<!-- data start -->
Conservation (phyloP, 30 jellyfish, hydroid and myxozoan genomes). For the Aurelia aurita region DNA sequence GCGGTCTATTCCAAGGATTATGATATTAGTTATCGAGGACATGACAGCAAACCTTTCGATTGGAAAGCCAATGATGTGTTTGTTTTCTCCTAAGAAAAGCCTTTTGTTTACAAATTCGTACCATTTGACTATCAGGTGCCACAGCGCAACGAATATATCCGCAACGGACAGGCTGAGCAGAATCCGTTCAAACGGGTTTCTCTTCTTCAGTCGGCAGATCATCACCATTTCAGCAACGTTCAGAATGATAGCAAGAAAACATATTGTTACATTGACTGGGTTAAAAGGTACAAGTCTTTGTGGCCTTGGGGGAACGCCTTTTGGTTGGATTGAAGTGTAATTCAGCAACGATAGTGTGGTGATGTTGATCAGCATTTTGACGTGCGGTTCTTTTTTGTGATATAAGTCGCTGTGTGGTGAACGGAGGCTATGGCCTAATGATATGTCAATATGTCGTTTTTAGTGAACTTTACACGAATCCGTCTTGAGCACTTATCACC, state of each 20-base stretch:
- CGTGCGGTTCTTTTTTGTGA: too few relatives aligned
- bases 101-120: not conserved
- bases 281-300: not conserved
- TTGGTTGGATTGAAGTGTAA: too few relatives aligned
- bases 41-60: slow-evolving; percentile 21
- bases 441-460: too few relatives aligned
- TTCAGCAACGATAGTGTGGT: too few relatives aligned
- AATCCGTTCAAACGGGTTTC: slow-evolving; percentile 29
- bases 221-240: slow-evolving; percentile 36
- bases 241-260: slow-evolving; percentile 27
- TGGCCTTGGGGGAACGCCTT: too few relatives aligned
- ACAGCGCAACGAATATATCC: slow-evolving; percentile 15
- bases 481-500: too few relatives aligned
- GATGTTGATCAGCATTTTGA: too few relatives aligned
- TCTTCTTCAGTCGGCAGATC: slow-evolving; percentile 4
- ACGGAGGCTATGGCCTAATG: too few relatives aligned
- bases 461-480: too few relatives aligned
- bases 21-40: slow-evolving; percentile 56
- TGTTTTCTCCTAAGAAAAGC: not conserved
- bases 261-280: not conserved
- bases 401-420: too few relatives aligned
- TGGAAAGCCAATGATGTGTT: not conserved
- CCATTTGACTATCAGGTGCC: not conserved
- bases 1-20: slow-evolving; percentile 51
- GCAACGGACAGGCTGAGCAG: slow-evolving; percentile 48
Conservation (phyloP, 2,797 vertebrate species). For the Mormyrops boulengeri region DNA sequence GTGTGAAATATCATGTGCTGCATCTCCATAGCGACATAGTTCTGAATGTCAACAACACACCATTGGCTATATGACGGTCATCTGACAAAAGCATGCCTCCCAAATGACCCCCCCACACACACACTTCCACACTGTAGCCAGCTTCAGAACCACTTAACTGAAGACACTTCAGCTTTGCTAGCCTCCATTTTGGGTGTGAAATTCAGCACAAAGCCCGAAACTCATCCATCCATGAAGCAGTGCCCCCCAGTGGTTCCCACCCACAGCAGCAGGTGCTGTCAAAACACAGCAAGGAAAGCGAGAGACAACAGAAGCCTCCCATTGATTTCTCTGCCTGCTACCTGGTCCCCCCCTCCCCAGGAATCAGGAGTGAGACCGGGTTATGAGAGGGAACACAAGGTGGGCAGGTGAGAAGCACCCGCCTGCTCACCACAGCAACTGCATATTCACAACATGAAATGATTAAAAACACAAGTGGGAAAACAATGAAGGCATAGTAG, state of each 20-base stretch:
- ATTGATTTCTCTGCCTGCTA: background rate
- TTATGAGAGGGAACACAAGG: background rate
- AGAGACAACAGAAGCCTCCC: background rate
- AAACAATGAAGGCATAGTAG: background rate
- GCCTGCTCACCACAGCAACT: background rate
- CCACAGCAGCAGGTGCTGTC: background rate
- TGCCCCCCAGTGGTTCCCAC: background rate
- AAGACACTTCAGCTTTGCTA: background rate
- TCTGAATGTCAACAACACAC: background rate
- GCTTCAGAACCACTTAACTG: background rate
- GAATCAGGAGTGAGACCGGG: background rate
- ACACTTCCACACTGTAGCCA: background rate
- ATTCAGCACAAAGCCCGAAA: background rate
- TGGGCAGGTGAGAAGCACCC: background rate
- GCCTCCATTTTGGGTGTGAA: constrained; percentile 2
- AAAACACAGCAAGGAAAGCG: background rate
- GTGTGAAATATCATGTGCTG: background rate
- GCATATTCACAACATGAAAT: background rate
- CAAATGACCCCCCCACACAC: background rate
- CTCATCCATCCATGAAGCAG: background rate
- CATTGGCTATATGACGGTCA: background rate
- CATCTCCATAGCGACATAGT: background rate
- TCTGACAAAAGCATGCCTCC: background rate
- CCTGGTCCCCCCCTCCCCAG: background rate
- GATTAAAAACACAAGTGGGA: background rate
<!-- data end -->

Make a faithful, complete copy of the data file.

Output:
Conservation (phyloP, 30 jellyfish, hydroid and myxozoan genomes). For the Aurelia aurita region DNA sequence GCGGTCTATTCCAAGGATTATGATATTAGTTATCGAGGACATGACAGCAAACCTTTCGATTGGAAAGCCAATGATGTGTTTGTTTTCTCCTAAGAAAAGCCTTTTGTTTACAAATTCGTACCATTTGACTATCAGGTGCCACAGCGCAACGAATATATCCGCAACGGACAGGCTGAGCAGAATCCGTTCAAACGGGTTTCTCTTCTTCAGTCGGCAGATCATCACCATTTCAGCAACGTTCAGAATGATAGCAAGAAAACATATTGTTACATTGACTGGGTTAAAAGGTACAAGTCTTTGTGGCCTTGGGGGAACGCCTTTTGGTTGGATTGAAGTGTAATTCAGCAACGATAGTGTGGTGATGTTGATCAGCATTTTGACGTGCGGTTCTTTTTTGTGATATAAGTCGCTGTGTGGTGAACGGAGGCTATGGCCTAATGATATGTCAATATGTCGTTTTTAGTGAACTTTACACGAATCCGTCTTGAGCACTTATCACC, state of each 20-base stretch:
- CGTGCGGTTCTTTTTTGTGA: too few relatives aligned
- bases 101-120: not conserved
- bases 281-300: not conserved
- TTGGTTGGATTGAAGTGTAA: too few relatives aligned
- bases 41-60: slow-evolving; percentile 21
- bases 441-460: too few relatives aligned
- TTCAGCAACGATAGTGTGGT: too few relatives aligned
- AATCCGTTCAAACGGGTTTC: slow-evolving; percentile 29
- bases 221-240: slow-evolving; percentile 36
- bases 241-260: slow-evolving; percentile 27
- TGGCCTTGGGGGAACGCCTT: too few relatives aligned
- ACAGCGCAACGAATATATCC: slow-evolving; percentile 15
- bases 481-500: too few relatives aligned
- GATGTTGATCAGCATTTTGA: too few relatives aligned
- TCTTCTTCAGTCGGCAGATC: slow-evolving; percentile 4
- ACGGAGGCTATGGCCTAATG: too few relatives aligned
- bases 461-480: too few relatives aligned
- bases 21-40: slow-evolving; percentile 56
- TGTTTTCTCCTAAGAAAAGC: not conserved
- bases 261-280: not conserved
- bases 401-420: too few relatives aligned
- TGGAAAGCCAATGATGTGTT: not conserved
- CCATTTGACTATCAGGTGCC: not conserved
- bases 1-20: slow-evolving; percentile 51
- GCAACGGACAGGCTGAGCAG: slow-evolving; percentile 48
Conservation (phyloP, 2,797 vertebrate species). For the Mormyrops boulengeri region DNA sequence GTGTGAAATATCATGTGCTGCATCTCCATAGCGACATAGTTCTGAATGTCAACAACACACCATTGGCTATATGACGGTCATCTGACAAAAGCATGCCTCCCAAATGACCCCCCCACACACACACTTCCACACTGTAGCCAGCTTCAGAACCACTTAACTGAAGACACTTCAGCTTTGCTAGCCTCCATTTTGGGTGTGAAATTCAGCACAAAGCCCGAAACTCATCCATCCATGAAGCAGTGCCCCCCAGTGGTTCCCACCCACAGCAGCAGGTGCTGTCAAAACACAGCAAGGAAAGCGAGAGACAACAGAAGCCTCCCATTGATTTCTCTGCCTGCTACCTGGTCCCCCCCTCCCCAGGAATCAGGAGTGAGACCGGGTTATGAGAGGGAACACAAGGTGGGCAGGTGAGAAGCACCCGCCTGCTCACCACAGCAACTGCATATTCACAACATGAAATGATTAAAAACACAAGTGGGAAAACAATGAAGGCATAGTAG, state of each 20-base stretch:
- ATTGATTTCTCTGCCTGCTA: background rate
- TTATGAGAGGGAACACAAGG: background rate
- AGAGACAACAGAAGCCTCCC: background rate
- AAACAATGAAGGCATAGTAG: background rate
- GCCTGCTCACCACAGCAACT: background rate
- CCACAGCAGCAGGTGCTGTC: background rate
- TGCCCCCCAGTGGTTCCCAC: background rate
- AAGACACTTCAGCTTTGCTA: background rate
- TCTGAATGTCAACAACACAC: background rate
- GCTTCAGAACCACTTAACTG: background rate
- GAATCAGGAGTGAGACCGGG: background rate
- ACACTTCCACACTGTAGCCA: background rate
- ATTCAGCACAAAGCCCGAAA: background rate
- TGGGCAGGTGAGAAGCACCC: background rate
- GCCTCCATTTTGGGTGTGAA: constrained; percentile 2
- AAAACACAGCAAGGAAAGCG: background rate
- GTGTGAAATATCATGTGCTG: background rate
- GCATATTCACAACATGAAAT: background rate
- CAAATGACCCCCCCACACAC: background rate
- CTCATCCATCCATGAAGCAG: background rate
- CATTGGCTATATGACGGTCA: background rate
- CATCTCCATAGCGACATAGT: background rate
- TCTGACAAAAGCATGCCTCC: background rate
- CCTGGTCCCCCCCTCCCCAG: background rate
- GATTAAAAACACAAGTGGGA: background rate